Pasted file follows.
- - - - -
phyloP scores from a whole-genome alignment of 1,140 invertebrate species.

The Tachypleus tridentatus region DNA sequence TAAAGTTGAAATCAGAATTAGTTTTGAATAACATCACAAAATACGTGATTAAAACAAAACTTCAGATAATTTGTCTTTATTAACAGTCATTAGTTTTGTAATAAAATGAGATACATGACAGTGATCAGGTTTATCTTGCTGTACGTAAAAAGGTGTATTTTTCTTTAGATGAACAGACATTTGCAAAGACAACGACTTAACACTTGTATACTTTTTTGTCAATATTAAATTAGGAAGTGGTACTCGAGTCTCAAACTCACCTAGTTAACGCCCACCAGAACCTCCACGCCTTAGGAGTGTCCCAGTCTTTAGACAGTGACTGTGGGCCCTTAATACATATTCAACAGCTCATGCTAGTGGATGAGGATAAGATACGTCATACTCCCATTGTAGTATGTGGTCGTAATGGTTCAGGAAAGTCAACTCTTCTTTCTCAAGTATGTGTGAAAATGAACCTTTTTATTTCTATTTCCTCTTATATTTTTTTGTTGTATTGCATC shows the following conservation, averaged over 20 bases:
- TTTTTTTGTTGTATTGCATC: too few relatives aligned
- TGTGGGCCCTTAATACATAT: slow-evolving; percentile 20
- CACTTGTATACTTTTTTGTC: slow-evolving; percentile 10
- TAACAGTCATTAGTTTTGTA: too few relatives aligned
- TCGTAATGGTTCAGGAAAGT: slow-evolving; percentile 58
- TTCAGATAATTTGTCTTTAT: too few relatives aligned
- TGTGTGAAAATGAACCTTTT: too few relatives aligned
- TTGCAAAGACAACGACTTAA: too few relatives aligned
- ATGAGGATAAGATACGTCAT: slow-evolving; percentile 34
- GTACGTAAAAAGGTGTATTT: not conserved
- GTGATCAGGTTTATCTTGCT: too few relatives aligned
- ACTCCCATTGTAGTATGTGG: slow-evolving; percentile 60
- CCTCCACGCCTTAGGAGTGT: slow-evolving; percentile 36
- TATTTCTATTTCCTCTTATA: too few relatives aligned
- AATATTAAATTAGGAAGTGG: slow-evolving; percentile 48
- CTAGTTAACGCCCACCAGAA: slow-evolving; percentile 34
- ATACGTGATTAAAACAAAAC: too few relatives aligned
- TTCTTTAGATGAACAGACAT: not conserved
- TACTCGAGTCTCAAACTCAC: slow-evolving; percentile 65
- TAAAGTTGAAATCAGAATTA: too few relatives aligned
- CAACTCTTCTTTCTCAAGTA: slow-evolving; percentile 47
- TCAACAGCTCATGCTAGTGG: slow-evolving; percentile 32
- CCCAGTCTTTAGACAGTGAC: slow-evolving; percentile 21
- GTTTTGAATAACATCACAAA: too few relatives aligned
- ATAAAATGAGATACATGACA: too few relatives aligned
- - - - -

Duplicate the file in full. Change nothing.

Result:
phyloP scores from a whole-genome alignment of 1,140 invertebrate species.

The Tachypleus tridentatus region DNA sequence TAAAGTTGAAATCAGAATTAGTTTTGAATAACATCACAAAATACGTGATTAAAACAAAACTTCAGATAATTTGTCTTTATTAACAGTCATTAGTTTTGTAATAAAATGAGATACATGACAGTGATCAGGTTTATCTTGCTGTACGTAAAAAGGTGTATTTTTCTTTAGATGAACAGACATTTGCAAAGACAACGACTTAACACTTGTATACTTTTTTGTCAATATTAAATTAGGAAGTGGTACTCGAGTCTCAAACTCACCTAGTTAACGCCCACCAGAACCTCCACGCCTTAGGAGTGTCCCAGTCTTTAGACAGTGACTGTGGGCCCTTAATACATATTCAACAGCTCATGCTAGTGGATGAGGATAAGATACGTCATACTCCCATTGTAGTATGTGGTCGTAATGGTTCAGGAAAGTCAACTCTTCTTTCTCAAGTATGTGTGAAAATGAACCTTTTTATTTCTATTTCCTCTTATATTTTTTTGTTGTATTGCATC shows the following conservation, averaged over 20 bases:
- TTTTTTTGTTGTATTGCATC: too few relatives aligned
- TGTGGGCCCTTAATACATAT: slow-evolving; percentile 20
- CACTTGTATACTTTTTTGTC: slow-evolving; percentile 10
- TAACAGTCATTAGTTTTGTA: too few relatives aligned
- TCGTAATGGTTCAGGAAAGT: slow-evolving; percentile 58
- TTCAGATAATTTGTCTTTAT: too few relatives aligned
- TGTGTGAAAATGAACCTTTT: too few relatives aligned
- TTGCAAAGACAACGACTTAA: too few relatives aligned
- ATGAGGATAAGATACGTCAT: slow-evolving; percentile 34
- GTACGTAAAAAGGTGTATTT: not conserved
- GTGATCAGGTTTATCTTGCT: too few relatives aligned
- ACTCCCATTGTAGTATGTGG: slow-evolving; percentile 60
- CCTCCACGCCTTAGGAGTGT: slow-evolving; percentile 36
- TATTTCTATTTCCTCTTATA: too few relatives aligned
- AATATTAAATTAGGAAGTGG: slow-evolving; percentile 48
- CTAGTTAACGCCCACCAGAA: slow-evolving; percentile 34
- ATACGTGATTAAAACAAAAC: too few relatives aligned
- TTCTTTAGATGAACAGACAT: not conserved
- TACTCGAGTCTCAAACTCAC: slow-evolving; percentile 65
- TAAAGTTGAAATCAGAATTA: too few relatives aligned
- CAACTCTTCTTTCTCAAGTA: slow-evolving; percentile 47
- TCAACAGCTCATGCTAGTGG: slow-evolving; percentile 32
- CCCAGTCTTTAGACAGTGAC: slow-evolving; percentile 21
- GTTTTGAATAACATCACAAA: too few relatives aligned
- ATAAAATGAGATACATGACA: too few relatives aligned